We might want to take the Taliban ‘peace offer’ with a bucket of sand

Breaking news out of Afghanistan is that the Taliban and US have reached a tentative deal in which the former agrees not to allow Afghanistan to be used by terrorist groups (wait! Aren’t the Taliban themselves terrorists? Read on….) and the latter would agree to pull its forces out, in the country since 2002, in return for a ceasefire and Taliban talks with the Afghan government.

Many would love to see the US out of Afghanistan: the Taliban of course, other terrorist groups like Islamic State in Khurasan, probably a lot of Afghans, and a sizable portion of Americans tired of the ‘war on terrorism’, the Afghan chapter of which has cost the US over a TRILLION dollars and led to the deaths of tens of thousands (mostly Afghans: over 2,000 US soldiers have been killed). For some, including US President Trump, these foreign military campaigns have been costly and done little, if anything, to make the US safer. Hence, an opportunity to get out would be welcomed by many.

What, though, are the chances that the Taliban is acting as an honest broker? Do I need to remind anyone that they are a terrorist group, responsible for heinous acts of violence against Afghan civilians, including men, women and children? Or that they promote a narrow view of Islam that seeks to create a society in which women are all but invisible? Or that they harboured Al Qaeda for many years? Or does the opportunity for the US to leave trump (no pun intended!) all that?

When I read that the Taliban were actually willing to sit down with the US (how come not the elected Afghan government – are they not more closely tied to Afghan interests?) and had actually sent one of their top guys, Mullah Abdul Ghani Baradar, to parley, I had to do a double take. Not that I am an Afghan expert by any means but it is rare for terrorist groups to agree to talks, and especially Islamist ones. After all, the ideological founder of AQ once famously stated ” Jihad and the rifle alone: no negotiations, no conferences, no dialogues.”  So the Taliban are now shirking Azzam? Interesting.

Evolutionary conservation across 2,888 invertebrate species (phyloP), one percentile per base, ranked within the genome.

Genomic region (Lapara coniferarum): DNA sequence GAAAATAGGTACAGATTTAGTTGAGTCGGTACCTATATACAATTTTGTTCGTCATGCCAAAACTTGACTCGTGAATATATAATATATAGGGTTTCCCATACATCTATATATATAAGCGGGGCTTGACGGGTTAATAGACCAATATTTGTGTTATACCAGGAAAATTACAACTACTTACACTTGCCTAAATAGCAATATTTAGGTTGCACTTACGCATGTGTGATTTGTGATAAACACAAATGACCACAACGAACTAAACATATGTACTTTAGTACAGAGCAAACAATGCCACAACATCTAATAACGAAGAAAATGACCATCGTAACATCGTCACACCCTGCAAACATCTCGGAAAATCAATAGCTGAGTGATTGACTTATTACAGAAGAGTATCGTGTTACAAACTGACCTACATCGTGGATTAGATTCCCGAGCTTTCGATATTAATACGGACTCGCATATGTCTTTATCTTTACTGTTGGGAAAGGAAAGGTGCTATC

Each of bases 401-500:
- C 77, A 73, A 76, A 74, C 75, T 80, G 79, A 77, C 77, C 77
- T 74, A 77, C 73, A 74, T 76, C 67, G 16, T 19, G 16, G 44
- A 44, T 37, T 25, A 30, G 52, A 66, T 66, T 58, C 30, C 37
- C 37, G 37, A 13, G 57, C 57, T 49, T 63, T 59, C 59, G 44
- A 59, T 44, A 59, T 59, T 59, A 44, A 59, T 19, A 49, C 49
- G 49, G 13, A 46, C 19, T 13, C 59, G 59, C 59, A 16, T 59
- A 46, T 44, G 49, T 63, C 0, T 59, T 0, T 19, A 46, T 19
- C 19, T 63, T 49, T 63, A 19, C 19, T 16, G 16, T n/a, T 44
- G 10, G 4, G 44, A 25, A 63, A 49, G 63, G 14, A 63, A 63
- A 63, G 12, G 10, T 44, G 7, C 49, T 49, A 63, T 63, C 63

I am not so sure that the Taliban are a trustworthy partner but then again the US presence in Afghanistan has been a magnet for terrorist recruitment for decades. Every time a civilian dies at the hands of a US soldier (or at the end of drone or airstrike) terrorist groups exploit the act as proof that the US and the West at large are the enemies of Islam.

You see, the Americans are damned if they do and damned if they don’t (why do I use that phrase a lot in my blogs? Because most things I choose to write about are complicated and not subject to easy answers, that’s why). While the initial deployment was certainly foreseeable in the aftermath of 9/11, the continued military presence is problematic for the reasons just discussed. So, the longer they stay the easier it is for the Taliban and others to recruit new members. And if (when?) they leave these same actors will portray the departure as a great victory and proof that God is on their side, much in the same way that the Soviet pull back in 1989, almost a decade after that nation’s fateful invasion of Afghanistan, was promoted.

I do not have a lot of confidence that these talks will lead to any real chance for peace in Afghanistan and for Afghans. That country has seen so much violence and will likely see more. The US plan smacks of political expediency and of a need to satisfy the tweets of a mercurial president. Then again there really are no good options on the table.

By Phil Gurski

Phil Gurski is the President and CEO of Borealis Threat and Risk Consulting Ltd. Phil is a 32-year veteran of CSE and CSIS and the author of six books on terrorism.

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